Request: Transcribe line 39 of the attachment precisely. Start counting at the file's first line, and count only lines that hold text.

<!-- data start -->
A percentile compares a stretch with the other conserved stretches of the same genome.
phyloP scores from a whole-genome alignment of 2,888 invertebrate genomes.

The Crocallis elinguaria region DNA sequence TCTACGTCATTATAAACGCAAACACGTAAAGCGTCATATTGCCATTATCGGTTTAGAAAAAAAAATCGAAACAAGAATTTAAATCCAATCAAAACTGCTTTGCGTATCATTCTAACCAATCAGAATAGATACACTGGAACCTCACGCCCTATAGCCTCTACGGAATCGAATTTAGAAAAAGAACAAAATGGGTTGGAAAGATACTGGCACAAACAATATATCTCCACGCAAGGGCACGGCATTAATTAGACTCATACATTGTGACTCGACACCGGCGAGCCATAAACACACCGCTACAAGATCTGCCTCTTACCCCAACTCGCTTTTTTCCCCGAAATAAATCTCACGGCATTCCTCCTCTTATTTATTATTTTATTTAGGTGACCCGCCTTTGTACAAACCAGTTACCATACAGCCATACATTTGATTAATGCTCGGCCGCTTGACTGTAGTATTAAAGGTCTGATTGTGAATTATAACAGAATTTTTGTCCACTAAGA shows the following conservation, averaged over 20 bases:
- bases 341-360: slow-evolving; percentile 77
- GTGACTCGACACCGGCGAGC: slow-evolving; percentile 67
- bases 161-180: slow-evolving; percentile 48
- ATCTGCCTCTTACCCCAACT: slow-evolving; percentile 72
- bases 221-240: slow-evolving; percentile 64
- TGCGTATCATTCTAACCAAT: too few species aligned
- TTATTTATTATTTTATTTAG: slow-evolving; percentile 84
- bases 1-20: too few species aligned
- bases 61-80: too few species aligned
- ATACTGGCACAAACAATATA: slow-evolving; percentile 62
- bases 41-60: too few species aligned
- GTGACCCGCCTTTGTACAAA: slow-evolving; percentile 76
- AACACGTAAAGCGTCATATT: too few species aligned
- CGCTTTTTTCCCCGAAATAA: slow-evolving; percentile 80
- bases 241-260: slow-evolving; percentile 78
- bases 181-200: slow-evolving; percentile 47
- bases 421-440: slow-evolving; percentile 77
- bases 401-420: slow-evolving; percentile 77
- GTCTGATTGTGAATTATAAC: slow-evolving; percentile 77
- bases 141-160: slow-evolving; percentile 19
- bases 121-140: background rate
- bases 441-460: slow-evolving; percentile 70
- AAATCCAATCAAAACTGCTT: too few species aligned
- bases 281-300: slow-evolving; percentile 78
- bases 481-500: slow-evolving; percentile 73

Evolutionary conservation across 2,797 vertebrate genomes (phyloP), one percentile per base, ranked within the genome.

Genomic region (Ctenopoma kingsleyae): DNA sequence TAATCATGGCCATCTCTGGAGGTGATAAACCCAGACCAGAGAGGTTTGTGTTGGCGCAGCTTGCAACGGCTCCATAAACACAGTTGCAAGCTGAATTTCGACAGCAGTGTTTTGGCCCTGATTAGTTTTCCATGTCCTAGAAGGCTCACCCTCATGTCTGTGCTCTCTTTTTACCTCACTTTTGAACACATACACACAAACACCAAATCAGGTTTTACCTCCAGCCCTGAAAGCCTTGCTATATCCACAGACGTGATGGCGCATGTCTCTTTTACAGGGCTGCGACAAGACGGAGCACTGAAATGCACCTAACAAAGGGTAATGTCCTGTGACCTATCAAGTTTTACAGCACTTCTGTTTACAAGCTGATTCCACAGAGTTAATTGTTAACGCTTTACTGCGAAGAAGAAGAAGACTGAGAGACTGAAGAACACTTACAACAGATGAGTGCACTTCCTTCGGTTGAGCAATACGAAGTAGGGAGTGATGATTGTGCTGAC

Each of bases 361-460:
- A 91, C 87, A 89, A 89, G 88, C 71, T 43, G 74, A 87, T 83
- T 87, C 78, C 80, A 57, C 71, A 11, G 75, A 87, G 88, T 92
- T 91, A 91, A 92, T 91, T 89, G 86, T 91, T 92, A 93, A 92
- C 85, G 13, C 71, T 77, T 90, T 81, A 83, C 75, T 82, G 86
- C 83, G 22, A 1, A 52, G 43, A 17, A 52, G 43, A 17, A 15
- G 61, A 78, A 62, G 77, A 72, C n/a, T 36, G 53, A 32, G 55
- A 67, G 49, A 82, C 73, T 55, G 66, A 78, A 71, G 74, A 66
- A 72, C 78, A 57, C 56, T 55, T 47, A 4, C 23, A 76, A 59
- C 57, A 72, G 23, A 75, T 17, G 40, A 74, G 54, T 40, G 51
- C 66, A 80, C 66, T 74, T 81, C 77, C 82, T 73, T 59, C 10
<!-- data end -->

- A 72, C 78, A 57, C 56, T 55, T 47, A 4, C 23, A 76, A 59